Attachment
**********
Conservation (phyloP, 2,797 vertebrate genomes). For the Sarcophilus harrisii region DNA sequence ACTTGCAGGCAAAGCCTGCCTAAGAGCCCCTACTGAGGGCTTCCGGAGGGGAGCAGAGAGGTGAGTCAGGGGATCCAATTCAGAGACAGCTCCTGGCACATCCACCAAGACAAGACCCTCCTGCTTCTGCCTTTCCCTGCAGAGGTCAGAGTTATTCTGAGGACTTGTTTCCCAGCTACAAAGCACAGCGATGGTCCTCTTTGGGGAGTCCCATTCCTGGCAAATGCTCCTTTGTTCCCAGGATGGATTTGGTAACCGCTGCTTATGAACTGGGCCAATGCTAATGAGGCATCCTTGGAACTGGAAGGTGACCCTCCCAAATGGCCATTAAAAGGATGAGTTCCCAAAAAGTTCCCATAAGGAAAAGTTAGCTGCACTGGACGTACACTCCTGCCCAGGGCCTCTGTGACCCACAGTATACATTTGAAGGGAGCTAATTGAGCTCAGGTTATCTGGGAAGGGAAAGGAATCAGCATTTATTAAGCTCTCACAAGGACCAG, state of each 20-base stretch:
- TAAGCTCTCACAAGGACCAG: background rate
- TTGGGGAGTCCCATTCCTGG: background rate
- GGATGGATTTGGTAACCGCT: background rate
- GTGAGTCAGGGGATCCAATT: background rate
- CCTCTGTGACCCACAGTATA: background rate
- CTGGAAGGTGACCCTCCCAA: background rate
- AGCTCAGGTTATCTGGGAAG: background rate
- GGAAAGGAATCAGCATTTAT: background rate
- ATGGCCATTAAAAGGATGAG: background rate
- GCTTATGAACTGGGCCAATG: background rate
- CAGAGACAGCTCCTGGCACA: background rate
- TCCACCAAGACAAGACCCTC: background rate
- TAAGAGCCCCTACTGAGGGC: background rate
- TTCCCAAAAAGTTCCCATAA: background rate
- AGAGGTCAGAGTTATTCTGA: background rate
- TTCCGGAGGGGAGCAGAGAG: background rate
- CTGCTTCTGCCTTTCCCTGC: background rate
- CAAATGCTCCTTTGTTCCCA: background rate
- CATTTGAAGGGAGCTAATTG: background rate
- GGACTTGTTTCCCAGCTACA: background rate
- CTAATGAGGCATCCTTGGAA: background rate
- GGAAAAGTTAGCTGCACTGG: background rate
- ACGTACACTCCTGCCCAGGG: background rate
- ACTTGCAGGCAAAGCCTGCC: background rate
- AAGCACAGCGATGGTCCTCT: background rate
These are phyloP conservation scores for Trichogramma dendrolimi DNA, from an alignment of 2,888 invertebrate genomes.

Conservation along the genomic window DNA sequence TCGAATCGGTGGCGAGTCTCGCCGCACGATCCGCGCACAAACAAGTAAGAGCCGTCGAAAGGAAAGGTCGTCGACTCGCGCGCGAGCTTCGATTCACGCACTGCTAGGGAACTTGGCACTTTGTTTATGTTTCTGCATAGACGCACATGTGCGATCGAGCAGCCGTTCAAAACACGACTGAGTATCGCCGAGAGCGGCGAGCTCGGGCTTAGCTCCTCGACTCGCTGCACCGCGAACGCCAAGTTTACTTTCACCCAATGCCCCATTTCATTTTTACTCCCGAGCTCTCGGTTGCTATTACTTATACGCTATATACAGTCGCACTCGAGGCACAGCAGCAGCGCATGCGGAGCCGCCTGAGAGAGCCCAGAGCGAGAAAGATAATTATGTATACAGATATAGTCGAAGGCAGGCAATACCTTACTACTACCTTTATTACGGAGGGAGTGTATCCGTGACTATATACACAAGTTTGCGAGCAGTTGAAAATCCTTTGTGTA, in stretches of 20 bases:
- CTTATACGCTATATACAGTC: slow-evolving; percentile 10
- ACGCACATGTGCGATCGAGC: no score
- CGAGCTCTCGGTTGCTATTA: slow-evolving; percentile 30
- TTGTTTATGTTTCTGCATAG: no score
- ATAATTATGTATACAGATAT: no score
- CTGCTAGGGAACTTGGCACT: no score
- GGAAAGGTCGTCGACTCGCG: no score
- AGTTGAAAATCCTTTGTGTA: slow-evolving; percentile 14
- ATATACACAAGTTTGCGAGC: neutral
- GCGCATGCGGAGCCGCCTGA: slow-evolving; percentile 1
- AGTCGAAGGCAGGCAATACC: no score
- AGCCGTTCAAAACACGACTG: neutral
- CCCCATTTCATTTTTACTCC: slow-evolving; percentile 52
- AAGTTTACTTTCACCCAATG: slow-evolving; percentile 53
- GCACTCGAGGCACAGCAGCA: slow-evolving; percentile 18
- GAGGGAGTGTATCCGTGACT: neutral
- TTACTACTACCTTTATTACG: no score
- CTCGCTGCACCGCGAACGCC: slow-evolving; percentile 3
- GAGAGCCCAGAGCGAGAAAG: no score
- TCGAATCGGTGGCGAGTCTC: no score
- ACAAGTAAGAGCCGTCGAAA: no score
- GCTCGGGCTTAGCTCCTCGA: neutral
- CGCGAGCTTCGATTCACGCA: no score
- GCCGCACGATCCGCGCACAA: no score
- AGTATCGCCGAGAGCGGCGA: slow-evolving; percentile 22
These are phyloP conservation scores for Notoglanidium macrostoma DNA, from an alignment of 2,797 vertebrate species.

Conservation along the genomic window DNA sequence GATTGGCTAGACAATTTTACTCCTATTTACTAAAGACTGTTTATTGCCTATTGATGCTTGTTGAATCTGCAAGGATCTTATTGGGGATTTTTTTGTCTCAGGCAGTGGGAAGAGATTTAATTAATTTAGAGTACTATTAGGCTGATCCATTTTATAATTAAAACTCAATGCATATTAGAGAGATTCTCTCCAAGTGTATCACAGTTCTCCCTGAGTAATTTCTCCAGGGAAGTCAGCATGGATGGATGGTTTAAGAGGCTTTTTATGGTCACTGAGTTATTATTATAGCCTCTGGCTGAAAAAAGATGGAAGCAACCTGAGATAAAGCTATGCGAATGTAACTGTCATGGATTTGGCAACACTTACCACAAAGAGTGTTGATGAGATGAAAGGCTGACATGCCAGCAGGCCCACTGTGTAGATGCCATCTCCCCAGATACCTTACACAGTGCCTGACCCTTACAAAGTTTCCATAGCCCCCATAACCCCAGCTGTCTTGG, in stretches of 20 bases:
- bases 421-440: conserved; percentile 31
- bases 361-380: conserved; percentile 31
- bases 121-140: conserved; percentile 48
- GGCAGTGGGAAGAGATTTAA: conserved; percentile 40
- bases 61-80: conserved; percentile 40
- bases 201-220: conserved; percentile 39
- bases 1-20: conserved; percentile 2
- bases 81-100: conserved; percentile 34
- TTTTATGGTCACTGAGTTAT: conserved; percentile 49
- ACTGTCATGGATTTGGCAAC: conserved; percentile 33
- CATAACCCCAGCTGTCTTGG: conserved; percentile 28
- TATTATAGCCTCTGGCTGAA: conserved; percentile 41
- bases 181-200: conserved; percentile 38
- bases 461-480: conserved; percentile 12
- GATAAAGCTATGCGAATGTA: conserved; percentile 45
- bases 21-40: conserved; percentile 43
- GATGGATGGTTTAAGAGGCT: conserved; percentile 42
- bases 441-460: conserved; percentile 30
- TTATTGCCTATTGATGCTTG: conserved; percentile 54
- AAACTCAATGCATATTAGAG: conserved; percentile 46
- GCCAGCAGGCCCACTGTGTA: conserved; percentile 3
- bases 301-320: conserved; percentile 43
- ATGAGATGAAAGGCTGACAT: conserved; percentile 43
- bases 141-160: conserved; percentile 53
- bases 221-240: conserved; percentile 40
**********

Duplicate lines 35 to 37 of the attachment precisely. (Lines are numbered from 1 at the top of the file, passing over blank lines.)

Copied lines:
- GGAAAGGTCGTCGACTCGCG: no score
- AGTTGAAAATCCTTTGTGTA: slow-evolving; percentile 14
- ATATACACAAGTTTGCGAGC: neutral